If you want to know more, read on. Firstly, I know I said I "enjoyed" the book earlier, but on second thought, I don't think enjoy is really the right word. The book was impressive rather than enjoyable. It impressed me because instead of forming emotions as a reader about the events of the book, I found myself living the story as if I was in Reinhart's mind. I
Feb 28, 2013 Ross rated it liked it  ·  review of another edition
This novels interweaves the story of a troubled musician and a dramatic murder trial where he serves as a juror. It is a very readable story that alternates nicely between the two plots. The author plays the cello and that undoubtedly helped inform the plot line about the child prodigy and his difficulties in adulthood. The author clearly knows a lot about the cello and classical music. Unfortunately, he does not know as much about law. I found some of the courtroom scenes to be, well, off-pitch ...more
Jun 03, 2015 Perla rated it liked it  ·  review of another edition
I would have given this book 4 stars or maybe even 5 if Salzman hadn't spent most of the story on Reinhart's experience as a juror. Although I felt he tried to connect what Reinhart learned from that experience to his struggle to overcome his music failures, it felt very hashed and irrelevant. Although I found the court case, and juror process somewhat interesting, that whole plot point could have been written as a different novel.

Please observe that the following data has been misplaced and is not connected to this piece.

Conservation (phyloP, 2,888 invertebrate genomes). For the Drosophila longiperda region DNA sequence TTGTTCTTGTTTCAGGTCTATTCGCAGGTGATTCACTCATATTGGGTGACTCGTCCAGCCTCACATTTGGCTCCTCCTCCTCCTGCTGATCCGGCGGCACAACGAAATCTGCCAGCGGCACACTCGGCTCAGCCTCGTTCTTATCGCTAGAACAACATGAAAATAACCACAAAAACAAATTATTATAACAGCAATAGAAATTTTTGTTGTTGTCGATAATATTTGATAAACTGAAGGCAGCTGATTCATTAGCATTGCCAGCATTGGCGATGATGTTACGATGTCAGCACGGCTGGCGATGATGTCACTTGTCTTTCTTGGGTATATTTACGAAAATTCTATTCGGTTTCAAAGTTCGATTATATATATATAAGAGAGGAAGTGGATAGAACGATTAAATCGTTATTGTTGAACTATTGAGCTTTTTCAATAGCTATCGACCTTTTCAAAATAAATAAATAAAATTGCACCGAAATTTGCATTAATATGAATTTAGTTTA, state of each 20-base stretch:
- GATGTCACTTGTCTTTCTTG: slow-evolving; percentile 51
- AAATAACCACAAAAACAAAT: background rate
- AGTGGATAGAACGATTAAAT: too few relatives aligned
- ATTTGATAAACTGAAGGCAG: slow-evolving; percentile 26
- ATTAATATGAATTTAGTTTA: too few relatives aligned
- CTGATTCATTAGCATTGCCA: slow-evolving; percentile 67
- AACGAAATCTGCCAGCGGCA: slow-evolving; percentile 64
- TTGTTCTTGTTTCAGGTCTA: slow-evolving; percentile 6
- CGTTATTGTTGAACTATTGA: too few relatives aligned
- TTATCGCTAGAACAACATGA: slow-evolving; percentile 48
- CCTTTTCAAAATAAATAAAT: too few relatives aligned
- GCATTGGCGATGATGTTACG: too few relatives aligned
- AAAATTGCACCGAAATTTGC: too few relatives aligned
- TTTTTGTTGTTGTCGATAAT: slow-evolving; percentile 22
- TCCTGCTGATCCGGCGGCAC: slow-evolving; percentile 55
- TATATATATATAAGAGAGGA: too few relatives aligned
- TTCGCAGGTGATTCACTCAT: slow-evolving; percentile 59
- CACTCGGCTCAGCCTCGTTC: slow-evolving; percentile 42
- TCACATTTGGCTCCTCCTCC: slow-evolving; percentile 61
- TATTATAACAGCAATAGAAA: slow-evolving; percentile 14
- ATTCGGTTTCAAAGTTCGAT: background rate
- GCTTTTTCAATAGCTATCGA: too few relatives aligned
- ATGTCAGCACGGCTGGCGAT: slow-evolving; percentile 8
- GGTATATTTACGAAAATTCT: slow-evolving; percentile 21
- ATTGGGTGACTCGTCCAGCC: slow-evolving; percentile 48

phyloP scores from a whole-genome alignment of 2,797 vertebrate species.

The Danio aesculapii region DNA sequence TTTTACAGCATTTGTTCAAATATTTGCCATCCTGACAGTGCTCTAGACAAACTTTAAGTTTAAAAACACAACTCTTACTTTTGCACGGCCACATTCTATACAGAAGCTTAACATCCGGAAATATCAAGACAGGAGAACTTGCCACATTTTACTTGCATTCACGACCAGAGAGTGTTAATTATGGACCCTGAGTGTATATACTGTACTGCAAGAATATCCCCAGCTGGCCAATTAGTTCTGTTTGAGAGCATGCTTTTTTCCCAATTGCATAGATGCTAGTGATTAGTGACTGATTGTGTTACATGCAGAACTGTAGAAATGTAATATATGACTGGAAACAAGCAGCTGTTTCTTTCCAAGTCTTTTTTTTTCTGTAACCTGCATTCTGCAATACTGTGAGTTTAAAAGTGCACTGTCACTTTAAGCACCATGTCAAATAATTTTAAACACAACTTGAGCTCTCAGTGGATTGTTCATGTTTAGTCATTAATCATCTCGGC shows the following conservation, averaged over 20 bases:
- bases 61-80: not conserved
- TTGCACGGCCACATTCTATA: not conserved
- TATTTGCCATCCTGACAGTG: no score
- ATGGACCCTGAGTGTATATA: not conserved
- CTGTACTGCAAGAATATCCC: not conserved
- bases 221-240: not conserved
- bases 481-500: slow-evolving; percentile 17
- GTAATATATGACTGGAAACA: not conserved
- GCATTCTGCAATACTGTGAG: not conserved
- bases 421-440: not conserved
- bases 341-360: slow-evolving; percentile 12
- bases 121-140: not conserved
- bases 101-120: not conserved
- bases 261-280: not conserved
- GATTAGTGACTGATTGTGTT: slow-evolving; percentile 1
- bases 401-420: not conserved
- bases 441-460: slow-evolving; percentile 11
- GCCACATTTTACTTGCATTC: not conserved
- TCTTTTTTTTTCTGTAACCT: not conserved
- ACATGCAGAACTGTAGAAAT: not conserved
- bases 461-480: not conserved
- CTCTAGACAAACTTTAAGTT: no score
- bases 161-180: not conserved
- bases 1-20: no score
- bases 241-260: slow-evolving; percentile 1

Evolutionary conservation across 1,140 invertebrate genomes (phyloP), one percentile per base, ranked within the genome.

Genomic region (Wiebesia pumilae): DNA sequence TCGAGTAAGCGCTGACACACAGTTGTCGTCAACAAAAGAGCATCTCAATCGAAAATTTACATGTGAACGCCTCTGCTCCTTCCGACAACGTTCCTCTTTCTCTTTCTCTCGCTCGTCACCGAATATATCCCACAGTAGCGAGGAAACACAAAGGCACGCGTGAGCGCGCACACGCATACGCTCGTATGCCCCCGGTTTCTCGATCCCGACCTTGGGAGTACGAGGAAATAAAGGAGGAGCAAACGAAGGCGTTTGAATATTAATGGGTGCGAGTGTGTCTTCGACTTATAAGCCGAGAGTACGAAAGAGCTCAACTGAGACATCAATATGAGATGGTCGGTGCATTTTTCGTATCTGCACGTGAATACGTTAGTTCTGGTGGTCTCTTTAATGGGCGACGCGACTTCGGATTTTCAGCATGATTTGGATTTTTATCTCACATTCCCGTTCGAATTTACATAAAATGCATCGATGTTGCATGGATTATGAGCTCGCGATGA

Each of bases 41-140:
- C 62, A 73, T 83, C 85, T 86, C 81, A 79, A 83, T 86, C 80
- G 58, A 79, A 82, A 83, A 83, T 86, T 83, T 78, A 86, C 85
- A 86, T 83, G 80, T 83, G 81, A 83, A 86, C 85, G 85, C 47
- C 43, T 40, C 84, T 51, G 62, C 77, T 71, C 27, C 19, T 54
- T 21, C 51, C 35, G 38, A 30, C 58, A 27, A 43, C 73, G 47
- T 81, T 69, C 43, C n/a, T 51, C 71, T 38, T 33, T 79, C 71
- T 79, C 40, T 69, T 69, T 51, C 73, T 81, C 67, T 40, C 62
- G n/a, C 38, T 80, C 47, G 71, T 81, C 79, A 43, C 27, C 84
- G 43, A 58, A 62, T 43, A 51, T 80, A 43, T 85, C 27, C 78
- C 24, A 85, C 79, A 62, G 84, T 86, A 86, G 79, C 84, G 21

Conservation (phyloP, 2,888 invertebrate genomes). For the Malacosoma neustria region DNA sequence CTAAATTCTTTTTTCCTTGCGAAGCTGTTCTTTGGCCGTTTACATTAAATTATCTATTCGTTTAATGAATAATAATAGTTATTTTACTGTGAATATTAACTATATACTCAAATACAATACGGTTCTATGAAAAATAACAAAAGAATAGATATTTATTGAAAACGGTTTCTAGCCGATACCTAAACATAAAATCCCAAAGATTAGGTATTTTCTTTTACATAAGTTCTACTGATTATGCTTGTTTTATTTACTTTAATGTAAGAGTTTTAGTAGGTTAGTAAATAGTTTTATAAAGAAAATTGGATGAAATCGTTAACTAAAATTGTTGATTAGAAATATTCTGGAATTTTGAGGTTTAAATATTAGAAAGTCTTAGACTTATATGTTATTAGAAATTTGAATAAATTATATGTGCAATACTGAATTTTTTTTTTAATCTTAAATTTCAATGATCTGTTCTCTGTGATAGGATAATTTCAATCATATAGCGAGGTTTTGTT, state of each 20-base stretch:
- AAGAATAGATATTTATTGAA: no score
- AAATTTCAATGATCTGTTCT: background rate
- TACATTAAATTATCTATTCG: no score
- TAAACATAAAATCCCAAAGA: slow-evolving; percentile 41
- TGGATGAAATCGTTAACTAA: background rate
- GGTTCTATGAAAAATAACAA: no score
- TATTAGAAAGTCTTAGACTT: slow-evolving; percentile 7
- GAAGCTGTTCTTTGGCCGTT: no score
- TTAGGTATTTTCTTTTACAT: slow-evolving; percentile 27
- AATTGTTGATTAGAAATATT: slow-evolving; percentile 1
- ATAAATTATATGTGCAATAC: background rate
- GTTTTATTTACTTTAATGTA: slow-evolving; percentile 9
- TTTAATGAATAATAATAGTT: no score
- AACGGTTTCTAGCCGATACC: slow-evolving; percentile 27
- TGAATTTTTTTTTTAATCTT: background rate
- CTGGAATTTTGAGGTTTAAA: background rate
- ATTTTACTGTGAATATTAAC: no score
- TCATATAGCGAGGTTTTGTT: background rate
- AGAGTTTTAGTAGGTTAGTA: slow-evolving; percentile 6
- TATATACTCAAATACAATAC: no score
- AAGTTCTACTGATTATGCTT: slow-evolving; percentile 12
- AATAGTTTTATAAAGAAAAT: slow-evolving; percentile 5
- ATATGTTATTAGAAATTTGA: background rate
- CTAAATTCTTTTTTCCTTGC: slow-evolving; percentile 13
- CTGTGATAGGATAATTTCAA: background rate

Instead, Salzman should have developed Reinhart's teaching relati
May 05, 2008 Sue rated it really liked it  ·  review of another edition
I really liked this book. I was drawn to it originally at the thrift store because it had a musical title and a picture of a cello on the cover. The description sounded good, so I picked it up. It turned out to be a quiet book that was immensely touching. It has three strands that are all woven together to form the full picture of a man coming to grips with his past and present and weaving them together to face his future. It is written in first person and vignettes of Renne's past as a child pr ...more
I'd give it 3.5 stars if I could. I liked the writing style and the glimpse into the culture and life of a classical musician was very interesting. On the other hand at the end I thought to myself, "What was the whole point?" If that sounds harsh I didn't mean it to be - I just didn't get what the whole court room story had to do with anything. It was like going out to a bar and knowing your friend's life (good, interesting) and they start telling you about something that happened to them that d ...more
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Screen & Page: The Soloist 1 1 Dec 07, 2016 08:22AM  
What's The Name o...: SOLVED. aging musical prodigy, buddhism, court-case [s] 7 26 Sep 13, 2015 11:43AM  
Goodreads Librari...: Wrong edition 3 18 Jan 10, 2014 02:37PM  
Enjoyable, Musical and One of a kind 1 14 Apr 21, 2009 07:28PM  
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Mark Salzman is an award-winning novelist and nonfiction author who has written on a variety of subjects, from a graceful novel about a Carmelite nun’s ecstatic visions and crisis of faith to a compelling memoir about growing up a misfit in a Connecticut suburb – clearly displaying a range that transcends genre. As a boy, all Salzman ever wanted was to be a Kung Fu master, but it was his proficien ...more